EA is acquiring the studio for $151 million in cash and a further $140 million if they reach certain milestones outlined in the deal. There will also be $164 million in long-term equity in the form of restricted stock units to employees.
“We’ve seen firsthand the world-class caliber of Respawn as a development studio with incredible vision, deep talent and an inspiring creative mindset,” said Andrew Wilson, CEO of Electronic Arts. “Our longtime partnership is grounded in a shared desire to push the boundaries and deliver extraordinary and innovative new experiences for players around the world. Together, we’ve brought this to life in the Titanfall franchise, and now with the Respawn team joining EA, we have exciting plans to accomplish even more amazing things in the future.”
“We started Respawn with the goal to create a studio with some of the best talent in the industry, and to be a top developer of innovative games,” said Vince Zampella, CEO of Respawn Entertainment. “We felt that now was the time to join an industry leader that brings the resources and support we need for long term success, while still keeping our culture and creative freedom. EA has been a great partner over the years with Titanfall and Titanfall 2, and we’re excited to combine our strengths. This is a great next step for Respawn, EA, and our players.”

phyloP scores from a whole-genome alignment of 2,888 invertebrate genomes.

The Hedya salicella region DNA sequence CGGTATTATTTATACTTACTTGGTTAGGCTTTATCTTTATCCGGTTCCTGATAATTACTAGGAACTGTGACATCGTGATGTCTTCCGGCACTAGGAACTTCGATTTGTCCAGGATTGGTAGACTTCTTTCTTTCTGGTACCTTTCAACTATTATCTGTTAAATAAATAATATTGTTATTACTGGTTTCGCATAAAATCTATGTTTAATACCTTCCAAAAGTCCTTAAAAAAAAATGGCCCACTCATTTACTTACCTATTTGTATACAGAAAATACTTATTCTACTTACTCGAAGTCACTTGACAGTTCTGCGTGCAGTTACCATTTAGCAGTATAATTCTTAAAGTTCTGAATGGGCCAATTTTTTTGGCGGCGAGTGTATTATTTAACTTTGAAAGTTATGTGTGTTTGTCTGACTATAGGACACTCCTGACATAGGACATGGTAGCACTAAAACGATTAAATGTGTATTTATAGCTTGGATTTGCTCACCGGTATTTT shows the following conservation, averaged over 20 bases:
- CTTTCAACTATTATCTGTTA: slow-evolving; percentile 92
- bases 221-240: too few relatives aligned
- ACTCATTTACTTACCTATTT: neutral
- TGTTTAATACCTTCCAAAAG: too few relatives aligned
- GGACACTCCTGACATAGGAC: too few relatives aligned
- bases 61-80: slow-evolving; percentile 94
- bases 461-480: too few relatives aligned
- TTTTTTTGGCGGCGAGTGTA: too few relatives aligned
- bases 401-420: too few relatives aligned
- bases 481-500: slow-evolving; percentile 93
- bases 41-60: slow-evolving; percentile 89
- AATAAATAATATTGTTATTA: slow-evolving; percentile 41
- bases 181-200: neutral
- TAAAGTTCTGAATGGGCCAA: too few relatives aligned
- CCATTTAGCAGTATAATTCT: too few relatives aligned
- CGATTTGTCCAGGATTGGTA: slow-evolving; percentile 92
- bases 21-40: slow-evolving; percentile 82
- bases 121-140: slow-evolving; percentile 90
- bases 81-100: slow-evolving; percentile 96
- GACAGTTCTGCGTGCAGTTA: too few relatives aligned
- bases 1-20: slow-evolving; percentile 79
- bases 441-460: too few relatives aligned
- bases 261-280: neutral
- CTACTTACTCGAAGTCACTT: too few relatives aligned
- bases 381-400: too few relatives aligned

This purchase is likely to add more fuel to the fire of anti-EA sentiment that a section of the industry harbors. EA recently closed down Visceral Games, the makers of Dead Space, to a lot of fan dismay. And given that EA has a tendency to absorb talent and then shed weight in pursuit of profit, it’s unlikely that this will be the last major purchase or closure for Electronic Arts during this generation.
A lot of people are expecting Respawn to join the ranks of Bullfrog, Maxis, Pandemic and a bundle of other studios closed down by EA. Although Respawn is currently working on a new Titanfall game, a game set in the Star Wars universe and a VR title. Hopefully these games are very profitable and can stave off EA’s ravenous hunger for closures. Whoever is taking bets on a year, I’ll take 2019.